“The world might seem like a relatively benign place at the moment, but now is the time to prepare for financial risk. There are three key areas – the first of which is interest rates. The Bank of England has already signalled that rates will rise, so lower for longer won’t mean lower forever, and borrowing costs will increase.

“Second is currency risk. Sterling devaluation has helped exporters, but where will it go next? Having strategies to manage currency risk in a volatile environment is critical.

“Third is counterparty risk. Supply chains have become increasingly globalised. Trading with a counterparty in Boston, Lincolnshire, is very different from trading with a counterparty in Boston, Massachusetts. So managing the financial risks of trading with overseas counterparties is essential.”

5. Keep your eye on working capital

“In the UK, it’s estimated that £150bn is locked up in excess working capital. In Europe, this could be as high as €1trn. Poor working capital management can mean sacrificing investment to maintain cash flow – or, to put it another way, tied-up working capital is a resource that can be used to fund growth.

“It can be easy to take your eye off the working capital ball when interest rates are low. It means getting finance can be easy and cheap, but rates are rising from historical lows, and optimising working capital management can deliver real competitive advantage, so it’s crucial to get into the right habits and practices now. Developing a cash culture and improved discipline in working capital management should be a priority.”

6. Embrace technology

“Whether it’s the products you sell or how you run your business, technology is changing our world faster than we can imagine. AI, blockchain, VR, robotics and nanotech – they’re all in vogue, but which are going to be fads, and which are on an exponential growth path? That’s difficult to predict, although it’s not a new conundrum.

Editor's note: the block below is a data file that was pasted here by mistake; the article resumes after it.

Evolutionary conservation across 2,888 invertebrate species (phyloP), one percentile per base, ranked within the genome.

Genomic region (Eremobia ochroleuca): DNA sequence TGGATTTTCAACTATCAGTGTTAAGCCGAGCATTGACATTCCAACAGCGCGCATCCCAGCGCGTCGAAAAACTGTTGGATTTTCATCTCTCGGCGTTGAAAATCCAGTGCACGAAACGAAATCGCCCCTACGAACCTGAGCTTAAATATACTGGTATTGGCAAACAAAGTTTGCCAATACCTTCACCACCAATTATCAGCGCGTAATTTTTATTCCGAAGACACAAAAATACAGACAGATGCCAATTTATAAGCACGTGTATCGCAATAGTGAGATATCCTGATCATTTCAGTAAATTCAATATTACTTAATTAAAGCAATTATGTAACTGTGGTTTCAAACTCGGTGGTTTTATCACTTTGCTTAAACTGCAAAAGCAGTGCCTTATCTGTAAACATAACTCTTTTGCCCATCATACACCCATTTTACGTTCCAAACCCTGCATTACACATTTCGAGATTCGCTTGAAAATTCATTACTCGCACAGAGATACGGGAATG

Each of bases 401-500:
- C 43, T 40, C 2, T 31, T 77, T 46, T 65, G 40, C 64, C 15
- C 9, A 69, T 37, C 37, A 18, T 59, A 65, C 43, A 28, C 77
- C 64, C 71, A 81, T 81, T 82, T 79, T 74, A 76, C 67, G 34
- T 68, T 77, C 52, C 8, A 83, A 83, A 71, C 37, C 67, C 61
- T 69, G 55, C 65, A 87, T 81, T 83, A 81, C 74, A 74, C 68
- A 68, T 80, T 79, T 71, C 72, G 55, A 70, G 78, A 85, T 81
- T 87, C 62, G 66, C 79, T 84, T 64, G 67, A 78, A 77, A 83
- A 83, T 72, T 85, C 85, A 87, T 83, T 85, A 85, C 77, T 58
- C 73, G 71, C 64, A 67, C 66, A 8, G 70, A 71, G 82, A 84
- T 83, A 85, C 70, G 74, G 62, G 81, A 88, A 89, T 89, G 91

“Business models are changing incredibly fast. There’s a lot of disruption. Uber is now the world’s biggest taxi firm without taxis. Airbnb is the world’s largest provider of rooms without owning a hotel. We also see in banking how fintech is changing the way we operate and how we think. So embrace technology and the growth mindset. Make it work for you professionally and personally: prototype and experiment, test stuff, play around and be prepared to fail.”

7. Cyber security

“Technology brings great opportunities but also brings threats. Cyber security is a growing risk to us as individuals and also as companies. Europol estimates that more money is made from cybercrime than the entire international drugs trade. Hacking is a risk that affects brands, customers and businesses.

“In 2017, we saw WannaCry cripple the NHS. We also saw NotPetya spread to 100 countries in just a couple of days and hit some of the biggest corporates, such as Maersk, Reckitt Benckiser and FedEx. It’s estimated the cost of that outbreak was hundreds of millions of dollars, just for those three companies. So in a world where we're becoming ever more connected, the need for vigilance and cyber security is critical.”